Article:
When can you bring an action in small claims court?

UPDATED: Nov 13, 2011

Advertiser Disclosure

It’s all about you. We want to help you make the right legal decisions.

We strive to help you make confident insurance and legal decisions. Finding trusted and reliable insurance quotes and legal advice should be easy. This doesn’t influence our content. Our opinions are our own.

Get Legal Help Today

Compare Quotes From Top Companies and Save

secured lock Secured with SHA-256 Encryption

When can you bring an action in small claims court?

I have a written agreement that a loan is to be repaid within 2 years. There are still 9 months left but the person has stopped paying for months. Do I have to wait until the 2 years are up or can I take them to small claims court now?

Asked on November 13, 2011 under Bankruptcy Law, Oregon


FreeAdvice Contributing Attorney / FreeAdvice Contributing Attorney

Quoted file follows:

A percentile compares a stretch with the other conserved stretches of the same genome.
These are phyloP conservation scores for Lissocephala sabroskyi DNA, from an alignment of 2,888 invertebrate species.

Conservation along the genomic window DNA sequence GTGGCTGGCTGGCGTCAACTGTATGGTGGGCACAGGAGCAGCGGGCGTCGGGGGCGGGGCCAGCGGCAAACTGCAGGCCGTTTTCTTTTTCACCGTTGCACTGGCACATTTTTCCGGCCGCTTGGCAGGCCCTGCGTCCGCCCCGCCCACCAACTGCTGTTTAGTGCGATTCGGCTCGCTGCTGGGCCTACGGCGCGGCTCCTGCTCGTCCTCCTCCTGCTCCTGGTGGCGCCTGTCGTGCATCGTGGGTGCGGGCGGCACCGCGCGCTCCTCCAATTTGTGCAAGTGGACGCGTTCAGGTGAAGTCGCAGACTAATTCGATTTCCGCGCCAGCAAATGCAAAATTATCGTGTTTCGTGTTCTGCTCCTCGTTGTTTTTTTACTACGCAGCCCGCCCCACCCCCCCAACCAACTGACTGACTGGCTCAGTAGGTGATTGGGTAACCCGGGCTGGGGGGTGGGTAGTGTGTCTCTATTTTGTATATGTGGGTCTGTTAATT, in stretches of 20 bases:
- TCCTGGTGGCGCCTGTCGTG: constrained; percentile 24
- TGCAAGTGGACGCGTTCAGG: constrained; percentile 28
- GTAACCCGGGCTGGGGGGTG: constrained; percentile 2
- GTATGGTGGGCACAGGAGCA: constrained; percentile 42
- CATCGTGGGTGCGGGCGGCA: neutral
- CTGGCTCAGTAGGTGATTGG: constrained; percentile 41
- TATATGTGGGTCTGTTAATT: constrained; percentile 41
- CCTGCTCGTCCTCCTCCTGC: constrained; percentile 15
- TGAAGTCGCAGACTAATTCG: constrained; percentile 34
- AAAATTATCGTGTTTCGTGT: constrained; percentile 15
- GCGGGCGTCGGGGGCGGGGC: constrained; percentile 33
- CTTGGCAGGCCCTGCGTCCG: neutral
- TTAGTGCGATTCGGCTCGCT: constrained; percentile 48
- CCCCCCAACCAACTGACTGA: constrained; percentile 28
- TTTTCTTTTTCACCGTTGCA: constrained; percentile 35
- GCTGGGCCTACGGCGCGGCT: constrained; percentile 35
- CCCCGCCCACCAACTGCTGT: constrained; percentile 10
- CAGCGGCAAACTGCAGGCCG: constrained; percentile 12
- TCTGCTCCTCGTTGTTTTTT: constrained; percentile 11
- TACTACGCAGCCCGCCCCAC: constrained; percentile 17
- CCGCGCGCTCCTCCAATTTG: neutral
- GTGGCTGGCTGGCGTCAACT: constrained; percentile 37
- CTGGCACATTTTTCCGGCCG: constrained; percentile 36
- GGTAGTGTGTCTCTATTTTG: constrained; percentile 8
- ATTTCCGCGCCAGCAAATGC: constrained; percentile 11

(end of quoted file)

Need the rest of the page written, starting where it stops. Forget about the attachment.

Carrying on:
Answered 11 years ago | Contributor

If the person who owes you money is supposed to make monthly payment to you and the monthly payments have stopped, you need to send a written demand letter to him or her with a payment date.

If the payment date comes and goes, then you can deem that a breach of the agreement has happened and can bring an action in small claims court if you desire.

IMPORTANT NOTICE: The Answer(s) provided above are for general information only. The attorney providing the answer was not serving as the attorney for the person submitting the question or in any attorney-client relationship with such person. Laws may vary from state to state, and sometimes change. Tiny variations in the facts, or a fact not set forth in a question, often can change a legal outcome or an attorney's conclusion. Although AttorneyPages.com has verified the attorney was admitted to practice law in at least one jurisdiction, he or she may not be authorized to practice law in the jurisdiction referred to in the question, nor is he or she necessarily experienced in the area of the law involved. Unlike the information in the Answer(s) above, upon which you should NOT rely, for personal advice you can rely upon we suggest you retain an attorney to represent you.

Get Legal Help Today

Find the right lawyer for your legal issue.

secured lock Secured with SHA-256 Encryption